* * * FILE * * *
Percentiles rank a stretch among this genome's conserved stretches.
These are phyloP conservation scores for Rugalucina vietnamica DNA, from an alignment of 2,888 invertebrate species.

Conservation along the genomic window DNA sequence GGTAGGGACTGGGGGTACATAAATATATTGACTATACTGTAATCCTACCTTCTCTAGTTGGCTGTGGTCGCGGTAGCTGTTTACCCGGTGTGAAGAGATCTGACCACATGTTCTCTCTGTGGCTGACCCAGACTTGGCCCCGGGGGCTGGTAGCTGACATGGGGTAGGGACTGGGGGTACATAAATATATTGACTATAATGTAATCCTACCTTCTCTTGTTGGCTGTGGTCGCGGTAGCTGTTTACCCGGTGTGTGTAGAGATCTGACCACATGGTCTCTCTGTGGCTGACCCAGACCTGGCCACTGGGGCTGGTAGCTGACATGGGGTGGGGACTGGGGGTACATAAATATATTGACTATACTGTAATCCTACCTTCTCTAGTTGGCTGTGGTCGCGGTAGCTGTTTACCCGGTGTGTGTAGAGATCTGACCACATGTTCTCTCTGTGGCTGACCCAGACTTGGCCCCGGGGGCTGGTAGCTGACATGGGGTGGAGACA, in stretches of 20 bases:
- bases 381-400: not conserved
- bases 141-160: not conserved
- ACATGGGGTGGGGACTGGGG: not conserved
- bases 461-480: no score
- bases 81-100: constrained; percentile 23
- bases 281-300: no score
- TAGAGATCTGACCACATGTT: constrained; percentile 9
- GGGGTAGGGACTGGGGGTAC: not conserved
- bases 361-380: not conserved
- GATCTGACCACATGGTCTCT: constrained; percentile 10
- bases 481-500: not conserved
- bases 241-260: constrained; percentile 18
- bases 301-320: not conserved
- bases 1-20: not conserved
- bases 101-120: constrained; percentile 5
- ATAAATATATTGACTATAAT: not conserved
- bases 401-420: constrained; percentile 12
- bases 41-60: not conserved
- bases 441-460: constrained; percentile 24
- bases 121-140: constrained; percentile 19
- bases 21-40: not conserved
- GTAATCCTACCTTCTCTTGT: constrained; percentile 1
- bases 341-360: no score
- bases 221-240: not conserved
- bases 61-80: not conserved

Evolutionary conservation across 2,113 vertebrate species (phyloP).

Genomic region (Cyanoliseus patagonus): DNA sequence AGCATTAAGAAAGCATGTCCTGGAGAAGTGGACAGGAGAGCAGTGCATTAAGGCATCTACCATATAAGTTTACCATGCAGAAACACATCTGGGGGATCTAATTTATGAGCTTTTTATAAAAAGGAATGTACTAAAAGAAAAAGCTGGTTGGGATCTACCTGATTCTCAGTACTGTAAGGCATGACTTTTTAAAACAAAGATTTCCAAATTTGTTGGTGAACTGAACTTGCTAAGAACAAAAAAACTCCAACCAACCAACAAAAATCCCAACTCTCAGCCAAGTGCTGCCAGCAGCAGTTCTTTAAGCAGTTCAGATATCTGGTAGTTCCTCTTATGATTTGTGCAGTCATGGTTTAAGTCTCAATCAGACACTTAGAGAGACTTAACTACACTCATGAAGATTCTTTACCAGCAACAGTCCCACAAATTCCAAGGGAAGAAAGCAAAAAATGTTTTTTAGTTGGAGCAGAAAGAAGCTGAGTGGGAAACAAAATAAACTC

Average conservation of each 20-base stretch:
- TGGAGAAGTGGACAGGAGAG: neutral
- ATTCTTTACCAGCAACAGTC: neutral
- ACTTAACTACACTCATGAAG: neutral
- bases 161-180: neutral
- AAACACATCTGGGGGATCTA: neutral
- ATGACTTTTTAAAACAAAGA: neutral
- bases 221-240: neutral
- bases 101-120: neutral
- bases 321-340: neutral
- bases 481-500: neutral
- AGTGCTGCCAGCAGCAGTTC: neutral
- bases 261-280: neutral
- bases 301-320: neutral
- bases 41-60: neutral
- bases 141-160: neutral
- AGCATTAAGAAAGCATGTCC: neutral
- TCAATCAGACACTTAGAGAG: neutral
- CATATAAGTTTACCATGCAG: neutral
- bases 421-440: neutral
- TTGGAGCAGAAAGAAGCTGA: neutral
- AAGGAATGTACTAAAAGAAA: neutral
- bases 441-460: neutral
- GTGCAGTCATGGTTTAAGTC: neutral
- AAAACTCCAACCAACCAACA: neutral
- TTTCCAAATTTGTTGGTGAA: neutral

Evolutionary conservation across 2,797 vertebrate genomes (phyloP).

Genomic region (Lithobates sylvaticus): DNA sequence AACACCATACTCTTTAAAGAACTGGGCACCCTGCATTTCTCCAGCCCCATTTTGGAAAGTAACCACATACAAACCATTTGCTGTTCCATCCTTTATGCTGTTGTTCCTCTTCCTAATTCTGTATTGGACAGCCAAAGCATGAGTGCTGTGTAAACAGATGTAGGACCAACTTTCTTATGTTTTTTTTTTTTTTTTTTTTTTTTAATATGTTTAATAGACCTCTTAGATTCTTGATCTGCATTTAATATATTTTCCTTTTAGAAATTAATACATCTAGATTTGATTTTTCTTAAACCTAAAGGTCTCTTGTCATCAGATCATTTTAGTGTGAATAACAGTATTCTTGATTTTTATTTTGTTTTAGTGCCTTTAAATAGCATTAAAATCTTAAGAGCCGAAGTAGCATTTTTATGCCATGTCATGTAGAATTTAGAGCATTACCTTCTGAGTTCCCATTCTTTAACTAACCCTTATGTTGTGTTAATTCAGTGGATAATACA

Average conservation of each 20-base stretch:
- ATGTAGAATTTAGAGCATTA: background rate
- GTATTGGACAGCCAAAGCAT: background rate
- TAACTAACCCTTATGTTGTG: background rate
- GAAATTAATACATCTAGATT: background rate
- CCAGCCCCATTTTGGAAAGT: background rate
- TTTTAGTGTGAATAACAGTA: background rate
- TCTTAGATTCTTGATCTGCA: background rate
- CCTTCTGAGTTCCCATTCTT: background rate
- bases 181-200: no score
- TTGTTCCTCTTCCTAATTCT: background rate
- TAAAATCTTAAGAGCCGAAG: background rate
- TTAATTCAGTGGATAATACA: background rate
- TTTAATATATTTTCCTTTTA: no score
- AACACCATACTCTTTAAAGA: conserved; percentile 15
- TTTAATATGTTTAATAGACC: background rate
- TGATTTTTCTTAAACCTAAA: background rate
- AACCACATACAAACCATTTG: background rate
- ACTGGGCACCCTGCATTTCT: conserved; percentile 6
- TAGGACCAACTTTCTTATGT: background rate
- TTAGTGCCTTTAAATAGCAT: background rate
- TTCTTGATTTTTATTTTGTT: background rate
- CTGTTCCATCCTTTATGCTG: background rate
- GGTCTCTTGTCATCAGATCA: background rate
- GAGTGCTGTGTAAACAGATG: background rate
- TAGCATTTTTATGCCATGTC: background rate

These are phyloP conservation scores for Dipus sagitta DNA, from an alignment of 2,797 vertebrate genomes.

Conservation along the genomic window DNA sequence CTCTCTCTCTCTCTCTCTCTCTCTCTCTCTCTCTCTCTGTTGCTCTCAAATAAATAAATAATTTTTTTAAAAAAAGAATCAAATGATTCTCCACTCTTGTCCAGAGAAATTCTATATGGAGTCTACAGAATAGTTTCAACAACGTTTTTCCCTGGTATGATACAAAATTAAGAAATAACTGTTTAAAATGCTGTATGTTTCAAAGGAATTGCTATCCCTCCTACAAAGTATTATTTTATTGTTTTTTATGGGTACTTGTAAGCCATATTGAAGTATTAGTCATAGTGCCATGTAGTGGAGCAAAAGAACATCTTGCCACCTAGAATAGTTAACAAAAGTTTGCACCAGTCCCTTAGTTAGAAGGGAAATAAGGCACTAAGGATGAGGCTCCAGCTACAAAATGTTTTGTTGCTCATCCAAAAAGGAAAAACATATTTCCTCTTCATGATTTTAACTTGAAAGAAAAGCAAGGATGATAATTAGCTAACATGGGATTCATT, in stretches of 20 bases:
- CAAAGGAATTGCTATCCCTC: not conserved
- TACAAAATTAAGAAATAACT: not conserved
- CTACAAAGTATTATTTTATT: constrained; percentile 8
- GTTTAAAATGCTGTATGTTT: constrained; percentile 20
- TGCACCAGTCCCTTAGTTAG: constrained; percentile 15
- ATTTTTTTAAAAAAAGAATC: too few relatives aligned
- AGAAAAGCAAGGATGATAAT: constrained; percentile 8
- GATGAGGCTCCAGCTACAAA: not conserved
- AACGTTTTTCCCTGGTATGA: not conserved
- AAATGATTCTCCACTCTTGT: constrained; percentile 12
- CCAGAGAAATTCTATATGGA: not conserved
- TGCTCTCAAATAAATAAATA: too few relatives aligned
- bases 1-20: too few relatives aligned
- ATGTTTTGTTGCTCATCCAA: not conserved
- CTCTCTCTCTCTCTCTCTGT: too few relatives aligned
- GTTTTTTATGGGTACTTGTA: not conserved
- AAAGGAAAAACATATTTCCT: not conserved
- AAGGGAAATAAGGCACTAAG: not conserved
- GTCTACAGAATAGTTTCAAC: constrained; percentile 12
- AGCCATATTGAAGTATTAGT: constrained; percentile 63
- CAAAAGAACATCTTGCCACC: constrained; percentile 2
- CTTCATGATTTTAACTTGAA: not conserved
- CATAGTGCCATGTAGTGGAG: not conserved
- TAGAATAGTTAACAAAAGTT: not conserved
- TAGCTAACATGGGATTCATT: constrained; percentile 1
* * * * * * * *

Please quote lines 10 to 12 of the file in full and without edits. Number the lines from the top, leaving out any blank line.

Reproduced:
- TAGAGATCTGACCACATGTT: constrained; percentile 9
- GGGGTAGGGACTGGGGGTAC: not conserved
- bases 361-380: not conserved